Friedman then claims that "what this deal really does" is "weaken the global coalition to pressure Iran to open its nuclear facilities to U.N. inspectors." Again, this is a profoundly misleading claim, because Iran's facilities are already open to UN inspectors - not as completely open as those inspectors would like, but sufficiently open for them to make statements like:

The nuclear material at FEP [the Fuel Enrichment Plant at Natanz](including the feed, product and tails), as well as all installed cascades and the feed and withdrawal stations, are subject to Agency containment and surveillance.

Friedman erases this important fact completely with his assertion.

Finally - and crucially - Friedman argues that the only solution to the problem of Iran's nuclear program is regime change. If Iran had a government we liked, we wouldn't have to worry about its nuclear program; and so long as Iran has a government we don't like, we'll always have to worry.

Here, Friedman is in effect supporting a U.S. or Israeli or U.S./Israeli war with Iran (any distinction between these three events is euphemism; in the eyes of the world, it's all the same.) And anyone who supports Friedman's argument, in the current political context, is a de facto supporter of war.

And the reason is this. Anyone who is following this issue knows that the Israeli government and the U.S. Congress (at the risk of appearing redundant) have sought to establish a short timetable for dealing with the dispute over Iran's nuclear program - a timetable on the order of magnitude of Friedman's alarmism about Iran's nuclear capacity - a timetable more like "months" than "years." There is not much realistic prospect that Iran will have a government that Tom Friedman likes - short of an extremely unlikely massive external intervention - in that short timetable.

If you concede the short timetable - which Friedman does not contest, and appears to endorse - then the choices are diplomacy with the present government or war (a blockade regime of "crippling sanctions," if it could be achieved, would be tantamount to war, both because a blockade is literally an act of war and because Iran would be virtually certain to respond to a blockade - or anything tantamount to a blockade - with similarly aggressive acts that would be very likely to escalate.)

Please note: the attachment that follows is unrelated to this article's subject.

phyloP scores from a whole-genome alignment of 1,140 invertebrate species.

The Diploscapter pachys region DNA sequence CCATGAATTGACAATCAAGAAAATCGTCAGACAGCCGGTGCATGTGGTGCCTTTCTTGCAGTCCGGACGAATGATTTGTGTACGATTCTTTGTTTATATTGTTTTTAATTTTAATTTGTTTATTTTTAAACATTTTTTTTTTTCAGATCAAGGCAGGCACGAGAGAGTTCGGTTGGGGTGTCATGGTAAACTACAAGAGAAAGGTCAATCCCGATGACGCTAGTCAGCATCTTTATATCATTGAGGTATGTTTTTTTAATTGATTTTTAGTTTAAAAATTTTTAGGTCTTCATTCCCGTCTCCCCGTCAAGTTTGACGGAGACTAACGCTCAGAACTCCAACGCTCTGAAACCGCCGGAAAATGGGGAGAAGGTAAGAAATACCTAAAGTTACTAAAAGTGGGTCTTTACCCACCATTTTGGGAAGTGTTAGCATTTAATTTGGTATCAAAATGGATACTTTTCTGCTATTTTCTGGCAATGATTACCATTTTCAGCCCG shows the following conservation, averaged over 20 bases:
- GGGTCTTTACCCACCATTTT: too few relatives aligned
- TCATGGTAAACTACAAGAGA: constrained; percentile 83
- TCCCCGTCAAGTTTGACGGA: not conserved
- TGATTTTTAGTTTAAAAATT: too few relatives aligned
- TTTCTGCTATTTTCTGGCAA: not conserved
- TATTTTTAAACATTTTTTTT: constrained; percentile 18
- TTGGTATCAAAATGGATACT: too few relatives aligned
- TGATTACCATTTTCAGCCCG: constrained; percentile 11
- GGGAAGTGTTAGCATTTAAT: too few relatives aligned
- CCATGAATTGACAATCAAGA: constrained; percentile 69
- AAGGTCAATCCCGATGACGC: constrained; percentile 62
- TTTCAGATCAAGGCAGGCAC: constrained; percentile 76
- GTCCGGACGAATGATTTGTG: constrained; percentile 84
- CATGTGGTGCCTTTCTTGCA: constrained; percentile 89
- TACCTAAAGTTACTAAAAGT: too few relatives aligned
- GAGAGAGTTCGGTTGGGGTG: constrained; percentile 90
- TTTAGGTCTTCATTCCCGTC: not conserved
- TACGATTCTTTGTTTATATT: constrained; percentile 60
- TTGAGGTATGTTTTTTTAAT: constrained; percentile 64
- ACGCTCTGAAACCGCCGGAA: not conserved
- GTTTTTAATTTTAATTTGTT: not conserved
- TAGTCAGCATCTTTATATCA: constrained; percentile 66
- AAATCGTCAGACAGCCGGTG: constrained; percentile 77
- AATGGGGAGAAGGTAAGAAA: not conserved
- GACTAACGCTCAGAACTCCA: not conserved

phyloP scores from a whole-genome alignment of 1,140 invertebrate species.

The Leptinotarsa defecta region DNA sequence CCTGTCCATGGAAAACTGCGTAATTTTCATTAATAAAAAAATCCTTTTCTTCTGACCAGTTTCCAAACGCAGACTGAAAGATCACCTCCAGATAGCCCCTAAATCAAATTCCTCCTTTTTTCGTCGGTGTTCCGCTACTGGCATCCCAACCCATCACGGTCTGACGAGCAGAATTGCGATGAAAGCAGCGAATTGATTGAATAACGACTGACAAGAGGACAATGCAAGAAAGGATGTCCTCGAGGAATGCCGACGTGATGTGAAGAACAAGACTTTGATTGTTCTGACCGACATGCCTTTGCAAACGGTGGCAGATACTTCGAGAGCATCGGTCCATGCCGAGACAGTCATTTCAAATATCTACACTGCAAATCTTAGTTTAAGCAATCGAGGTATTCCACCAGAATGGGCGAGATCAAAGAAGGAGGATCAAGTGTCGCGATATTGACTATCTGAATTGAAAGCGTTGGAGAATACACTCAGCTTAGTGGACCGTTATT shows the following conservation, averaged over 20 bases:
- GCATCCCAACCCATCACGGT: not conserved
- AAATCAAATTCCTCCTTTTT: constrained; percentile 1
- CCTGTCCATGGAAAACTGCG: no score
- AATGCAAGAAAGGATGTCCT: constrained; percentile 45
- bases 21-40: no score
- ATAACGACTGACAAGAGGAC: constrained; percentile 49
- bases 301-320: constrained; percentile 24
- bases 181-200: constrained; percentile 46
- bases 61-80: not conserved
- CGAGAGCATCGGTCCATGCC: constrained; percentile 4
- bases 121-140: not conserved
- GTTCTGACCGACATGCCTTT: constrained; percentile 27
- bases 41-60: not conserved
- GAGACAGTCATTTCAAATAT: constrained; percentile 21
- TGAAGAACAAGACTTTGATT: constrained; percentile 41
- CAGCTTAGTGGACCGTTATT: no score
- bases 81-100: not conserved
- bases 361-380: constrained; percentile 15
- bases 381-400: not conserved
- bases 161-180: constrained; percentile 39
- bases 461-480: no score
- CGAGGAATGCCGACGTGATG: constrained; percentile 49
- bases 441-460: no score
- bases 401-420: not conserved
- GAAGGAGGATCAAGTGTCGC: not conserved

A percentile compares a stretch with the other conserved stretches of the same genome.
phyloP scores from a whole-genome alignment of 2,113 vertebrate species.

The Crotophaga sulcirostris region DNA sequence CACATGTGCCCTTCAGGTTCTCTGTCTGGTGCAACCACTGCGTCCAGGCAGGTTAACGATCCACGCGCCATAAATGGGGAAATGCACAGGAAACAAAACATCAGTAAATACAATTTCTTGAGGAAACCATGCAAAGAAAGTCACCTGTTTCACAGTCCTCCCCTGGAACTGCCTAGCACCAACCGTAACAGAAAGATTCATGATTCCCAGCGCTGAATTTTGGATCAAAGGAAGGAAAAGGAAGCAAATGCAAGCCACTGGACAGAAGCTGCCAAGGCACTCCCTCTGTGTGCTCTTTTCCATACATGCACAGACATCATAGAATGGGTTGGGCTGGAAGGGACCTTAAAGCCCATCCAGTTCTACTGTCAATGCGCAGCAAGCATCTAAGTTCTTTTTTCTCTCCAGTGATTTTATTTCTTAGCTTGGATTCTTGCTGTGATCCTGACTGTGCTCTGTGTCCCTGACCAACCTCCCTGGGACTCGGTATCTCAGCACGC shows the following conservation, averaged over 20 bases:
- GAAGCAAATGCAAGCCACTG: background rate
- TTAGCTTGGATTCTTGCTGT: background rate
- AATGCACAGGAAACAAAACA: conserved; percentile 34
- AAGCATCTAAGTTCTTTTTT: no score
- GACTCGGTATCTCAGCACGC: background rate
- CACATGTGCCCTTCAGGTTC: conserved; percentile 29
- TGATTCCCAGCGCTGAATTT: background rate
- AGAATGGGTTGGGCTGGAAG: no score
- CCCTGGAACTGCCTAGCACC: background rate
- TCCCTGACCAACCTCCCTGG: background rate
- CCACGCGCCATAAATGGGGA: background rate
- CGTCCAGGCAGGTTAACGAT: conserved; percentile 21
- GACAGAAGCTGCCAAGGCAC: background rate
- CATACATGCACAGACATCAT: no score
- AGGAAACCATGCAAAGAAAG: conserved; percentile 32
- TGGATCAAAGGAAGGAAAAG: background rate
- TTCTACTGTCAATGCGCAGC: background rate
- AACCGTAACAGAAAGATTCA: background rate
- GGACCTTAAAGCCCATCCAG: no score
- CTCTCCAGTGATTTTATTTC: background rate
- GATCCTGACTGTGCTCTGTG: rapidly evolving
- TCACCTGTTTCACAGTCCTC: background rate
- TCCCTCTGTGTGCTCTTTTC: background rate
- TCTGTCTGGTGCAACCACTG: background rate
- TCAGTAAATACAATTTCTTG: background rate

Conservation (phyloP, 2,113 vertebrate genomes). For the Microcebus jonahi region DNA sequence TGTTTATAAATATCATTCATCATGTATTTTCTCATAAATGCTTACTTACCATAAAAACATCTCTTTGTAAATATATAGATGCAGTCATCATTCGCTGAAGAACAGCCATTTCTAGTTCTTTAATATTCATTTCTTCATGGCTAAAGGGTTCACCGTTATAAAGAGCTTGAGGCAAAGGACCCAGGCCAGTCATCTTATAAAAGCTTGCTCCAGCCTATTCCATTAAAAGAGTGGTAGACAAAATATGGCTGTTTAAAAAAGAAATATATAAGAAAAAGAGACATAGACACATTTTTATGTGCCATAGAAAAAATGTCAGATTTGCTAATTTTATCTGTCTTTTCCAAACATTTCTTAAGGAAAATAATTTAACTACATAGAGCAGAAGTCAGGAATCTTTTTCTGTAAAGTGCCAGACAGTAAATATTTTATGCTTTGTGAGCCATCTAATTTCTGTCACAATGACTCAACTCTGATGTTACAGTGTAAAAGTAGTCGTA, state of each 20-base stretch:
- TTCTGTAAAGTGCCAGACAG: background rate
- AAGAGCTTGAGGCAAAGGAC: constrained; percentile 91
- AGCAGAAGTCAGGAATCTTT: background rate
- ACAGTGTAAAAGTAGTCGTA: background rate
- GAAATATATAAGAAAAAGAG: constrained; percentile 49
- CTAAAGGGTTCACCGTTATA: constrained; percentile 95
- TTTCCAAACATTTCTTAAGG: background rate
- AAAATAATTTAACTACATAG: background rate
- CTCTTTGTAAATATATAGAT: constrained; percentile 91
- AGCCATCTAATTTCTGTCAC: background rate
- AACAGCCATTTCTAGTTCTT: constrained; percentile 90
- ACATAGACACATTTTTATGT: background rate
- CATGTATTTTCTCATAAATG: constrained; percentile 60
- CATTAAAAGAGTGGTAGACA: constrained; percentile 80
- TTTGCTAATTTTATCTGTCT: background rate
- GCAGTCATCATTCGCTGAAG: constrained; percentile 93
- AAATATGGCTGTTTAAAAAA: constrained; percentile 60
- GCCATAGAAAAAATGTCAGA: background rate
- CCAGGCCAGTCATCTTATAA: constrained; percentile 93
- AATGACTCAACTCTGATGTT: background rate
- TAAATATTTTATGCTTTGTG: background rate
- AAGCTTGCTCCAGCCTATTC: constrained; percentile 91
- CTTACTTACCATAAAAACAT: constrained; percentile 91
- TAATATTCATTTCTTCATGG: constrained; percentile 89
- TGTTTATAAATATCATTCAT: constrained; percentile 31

The fact that diplomacy with Iran means diplomacy with the present government of Iran, is an essential point which should be obvious, but isn't, apparently. Many people would like us to believe that the so-called "Green Movement" in Iran has, in some sense, divorced from the practical realities of international relations, a stronger claim to represent Iran than the present Iranian government. This is mainly wishful thinking; little evidence that would be accepted by a disinterested observer has been presented to support this claim, and plenty of evidence supports the opposite claim.

But whatever one thinks about these claims and counter-claims is immaterial to the issue at hand, because the "Green Movement" does not control the Iranian government, there is no realistic prospect that it will control the Iranian government in the forseeable future, and the United States of America has neither the moral right nor the physical capacity to dictate who shall govern Iran. If the United States has a problem with Iran, it has to deal with the present Iranian government, just as when the U.S. has a problem with China, it has to deal with the present Chinese government, not some self-selected group of Chinese dissidents. President Obama articulated this basic reality eloquently during his election campaign; it's a shame that his Administration is now apparently largely reverting to the policy of the Bush Administration which Obama the candidate so eloquently criticized.

If you don't want war, but you don't want to deal with the present Iranian government, then the only realistic alternative is "long-term-containment." But if that's really your choice, as opposed to a dishonest support of military confrontation, then you have to oppose the claim that the house is on fire. You have to concede that the situation months from now, if there is no deal, will be an objectively unremarkable extrapolation of the status quo which dishonest people with tremendous media access and powerful friends will claim to be a disaster requiring a dangerous escalation of confrontation: more sanctions, more Iranian enrichment, and a bigger Iranian stockpile of low-enriched uranium than exists today.

It's far from obvious why a bigger Iranian stockpile of low-enriched uranium than exists today is a clear and present danger to humanity, but those that claim that it is have a responsibility to explain to the rest of us why they are so adamant in dismissing the only realistic option on the table for doing something about it.